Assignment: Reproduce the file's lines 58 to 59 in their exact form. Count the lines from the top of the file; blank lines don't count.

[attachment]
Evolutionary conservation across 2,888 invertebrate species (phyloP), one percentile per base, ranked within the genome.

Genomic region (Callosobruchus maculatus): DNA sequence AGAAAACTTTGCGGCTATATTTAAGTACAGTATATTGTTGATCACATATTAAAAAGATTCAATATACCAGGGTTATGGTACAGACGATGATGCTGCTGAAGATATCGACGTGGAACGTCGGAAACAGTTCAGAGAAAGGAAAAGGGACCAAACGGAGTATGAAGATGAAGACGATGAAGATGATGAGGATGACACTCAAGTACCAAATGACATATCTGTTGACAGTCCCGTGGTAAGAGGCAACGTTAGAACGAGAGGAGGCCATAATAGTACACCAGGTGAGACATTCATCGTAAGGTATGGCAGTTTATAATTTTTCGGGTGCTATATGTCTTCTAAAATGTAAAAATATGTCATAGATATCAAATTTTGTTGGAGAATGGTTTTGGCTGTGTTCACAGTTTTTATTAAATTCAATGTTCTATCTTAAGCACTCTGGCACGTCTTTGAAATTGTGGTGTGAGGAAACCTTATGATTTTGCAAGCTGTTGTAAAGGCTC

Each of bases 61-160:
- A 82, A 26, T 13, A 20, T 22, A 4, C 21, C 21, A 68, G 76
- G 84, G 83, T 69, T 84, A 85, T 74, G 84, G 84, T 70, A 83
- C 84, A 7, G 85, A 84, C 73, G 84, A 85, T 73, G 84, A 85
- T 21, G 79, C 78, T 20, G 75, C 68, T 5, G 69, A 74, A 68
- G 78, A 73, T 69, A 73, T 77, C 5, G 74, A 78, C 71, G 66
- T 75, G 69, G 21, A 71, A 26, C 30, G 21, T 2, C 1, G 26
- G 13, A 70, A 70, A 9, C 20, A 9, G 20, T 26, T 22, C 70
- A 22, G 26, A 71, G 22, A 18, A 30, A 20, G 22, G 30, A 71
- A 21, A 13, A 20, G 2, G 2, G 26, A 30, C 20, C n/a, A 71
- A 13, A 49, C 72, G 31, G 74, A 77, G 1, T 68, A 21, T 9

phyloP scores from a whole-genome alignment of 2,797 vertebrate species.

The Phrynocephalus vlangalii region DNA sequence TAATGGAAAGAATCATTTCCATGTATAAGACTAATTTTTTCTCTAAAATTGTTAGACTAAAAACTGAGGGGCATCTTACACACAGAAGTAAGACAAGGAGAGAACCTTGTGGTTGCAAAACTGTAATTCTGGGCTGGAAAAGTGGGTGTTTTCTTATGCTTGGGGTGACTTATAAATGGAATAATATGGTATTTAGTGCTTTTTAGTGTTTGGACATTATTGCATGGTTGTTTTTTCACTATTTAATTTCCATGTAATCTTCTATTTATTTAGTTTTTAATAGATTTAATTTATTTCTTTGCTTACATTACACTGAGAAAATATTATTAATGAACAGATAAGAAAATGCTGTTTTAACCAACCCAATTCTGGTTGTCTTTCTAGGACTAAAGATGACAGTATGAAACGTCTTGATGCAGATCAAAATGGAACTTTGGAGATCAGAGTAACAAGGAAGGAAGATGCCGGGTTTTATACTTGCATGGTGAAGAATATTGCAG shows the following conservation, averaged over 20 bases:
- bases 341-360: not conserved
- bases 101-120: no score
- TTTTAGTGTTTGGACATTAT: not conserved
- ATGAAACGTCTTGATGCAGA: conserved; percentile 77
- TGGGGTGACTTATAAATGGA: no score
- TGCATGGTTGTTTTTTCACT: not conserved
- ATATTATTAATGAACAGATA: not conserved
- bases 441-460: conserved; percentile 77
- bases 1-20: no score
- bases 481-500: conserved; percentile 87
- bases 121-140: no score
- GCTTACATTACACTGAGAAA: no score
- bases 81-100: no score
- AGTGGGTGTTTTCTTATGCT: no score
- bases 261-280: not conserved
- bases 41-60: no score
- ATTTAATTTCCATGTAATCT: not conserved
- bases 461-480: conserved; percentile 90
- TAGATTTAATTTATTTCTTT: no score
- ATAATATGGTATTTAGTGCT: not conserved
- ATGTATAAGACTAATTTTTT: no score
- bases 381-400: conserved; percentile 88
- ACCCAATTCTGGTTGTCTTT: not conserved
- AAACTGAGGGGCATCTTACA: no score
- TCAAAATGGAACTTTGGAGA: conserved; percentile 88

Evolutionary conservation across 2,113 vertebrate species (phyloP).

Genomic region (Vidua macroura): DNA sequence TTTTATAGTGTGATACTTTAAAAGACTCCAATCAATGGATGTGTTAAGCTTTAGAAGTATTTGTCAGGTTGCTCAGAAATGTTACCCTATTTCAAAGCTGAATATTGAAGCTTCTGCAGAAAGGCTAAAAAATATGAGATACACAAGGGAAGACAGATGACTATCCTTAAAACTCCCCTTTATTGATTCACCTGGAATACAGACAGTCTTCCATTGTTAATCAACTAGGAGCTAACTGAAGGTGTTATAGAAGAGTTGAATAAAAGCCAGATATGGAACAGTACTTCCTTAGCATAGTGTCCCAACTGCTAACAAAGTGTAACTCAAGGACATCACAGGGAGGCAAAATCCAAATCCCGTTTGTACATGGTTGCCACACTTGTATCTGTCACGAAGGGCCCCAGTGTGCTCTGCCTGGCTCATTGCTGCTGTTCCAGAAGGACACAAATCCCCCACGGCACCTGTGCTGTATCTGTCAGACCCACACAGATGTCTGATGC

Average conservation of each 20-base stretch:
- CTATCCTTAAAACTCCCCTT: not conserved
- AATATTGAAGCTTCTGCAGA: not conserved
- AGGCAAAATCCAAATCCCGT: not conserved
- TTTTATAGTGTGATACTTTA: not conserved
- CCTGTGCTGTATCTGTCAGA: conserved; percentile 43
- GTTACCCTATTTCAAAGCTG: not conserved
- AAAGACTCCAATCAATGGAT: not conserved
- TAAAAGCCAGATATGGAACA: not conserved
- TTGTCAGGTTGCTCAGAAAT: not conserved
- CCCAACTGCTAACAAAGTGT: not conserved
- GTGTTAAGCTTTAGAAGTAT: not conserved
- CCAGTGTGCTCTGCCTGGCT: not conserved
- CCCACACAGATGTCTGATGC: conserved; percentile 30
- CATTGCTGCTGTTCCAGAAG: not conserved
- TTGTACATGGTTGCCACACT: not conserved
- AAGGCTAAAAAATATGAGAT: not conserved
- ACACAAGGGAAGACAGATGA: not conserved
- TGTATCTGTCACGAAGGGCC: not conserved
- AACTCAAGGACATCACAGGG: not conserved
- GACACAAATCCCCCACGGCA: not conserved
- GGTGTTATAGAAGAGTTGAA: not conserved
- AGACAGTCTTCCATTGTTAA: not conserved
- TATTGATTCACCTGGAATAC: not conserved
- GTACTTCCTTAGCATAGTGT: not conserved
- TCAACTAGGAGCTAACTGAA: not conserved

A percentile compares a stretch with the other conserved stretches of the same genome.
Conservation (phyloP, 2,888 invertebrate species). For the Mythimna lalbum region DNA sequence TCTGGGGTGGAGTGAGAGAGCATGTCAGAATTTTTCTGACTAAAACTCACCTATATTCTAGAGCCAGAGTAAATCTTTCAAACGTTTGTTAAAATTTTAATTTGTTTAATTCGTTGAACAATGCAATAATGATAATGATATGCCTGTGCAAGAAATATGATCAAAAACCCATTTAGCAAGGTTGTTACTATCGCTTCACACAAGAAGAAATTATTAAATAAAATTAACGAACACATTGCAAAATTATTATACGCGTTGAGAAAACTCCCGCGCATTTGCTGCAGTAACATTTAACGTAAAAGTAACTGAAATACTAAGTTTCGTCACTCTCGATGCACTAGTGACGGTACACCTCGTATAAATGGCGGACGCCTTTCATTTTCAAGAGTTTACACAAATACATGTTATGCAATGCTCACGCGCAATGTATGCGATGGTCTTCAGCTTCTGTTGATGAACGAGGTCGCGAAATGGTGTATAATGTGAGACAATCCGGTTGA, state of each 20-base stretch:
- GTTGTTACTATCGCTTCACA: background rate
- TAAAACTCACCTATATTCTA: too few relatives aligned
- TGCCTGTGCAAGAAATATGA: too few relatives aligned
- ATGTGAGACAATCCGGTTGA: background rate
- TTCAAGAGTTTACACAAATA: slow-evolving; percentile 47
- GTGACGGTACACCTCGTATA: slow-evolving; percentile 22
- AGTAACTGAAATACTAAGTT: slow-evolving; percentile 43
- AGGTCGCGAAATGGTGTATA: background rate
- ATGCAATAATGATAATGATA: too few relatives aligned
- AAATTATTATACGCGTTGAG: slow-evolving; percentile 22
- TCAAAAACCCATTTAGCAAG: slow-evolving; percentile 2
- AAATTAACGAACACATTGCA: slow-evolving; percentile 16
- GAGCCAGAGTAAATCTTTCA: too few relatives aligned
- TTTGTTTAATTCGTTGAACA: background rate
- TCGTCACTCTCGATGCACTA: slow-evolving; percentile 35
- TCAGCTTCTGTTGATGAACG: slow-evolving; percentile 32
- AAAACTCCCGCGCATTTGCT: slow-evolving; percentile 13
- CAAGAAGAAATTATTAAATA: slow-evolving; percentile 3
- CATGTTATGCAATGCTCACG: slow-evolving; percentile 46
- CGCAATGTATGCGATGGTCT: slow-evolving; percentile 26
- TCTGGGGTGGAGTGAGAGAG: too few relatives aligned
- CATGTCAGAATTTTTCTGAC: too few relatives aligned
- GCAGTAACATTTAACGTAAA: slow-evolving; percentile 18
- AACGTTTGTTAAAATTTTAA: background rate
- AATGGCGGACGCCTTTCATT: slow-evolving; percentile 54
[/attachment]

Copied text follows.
- TTGTACATGGTTGCCACACT: not conserved
- AAGGCTAAAAAATATGAGAT: not conserved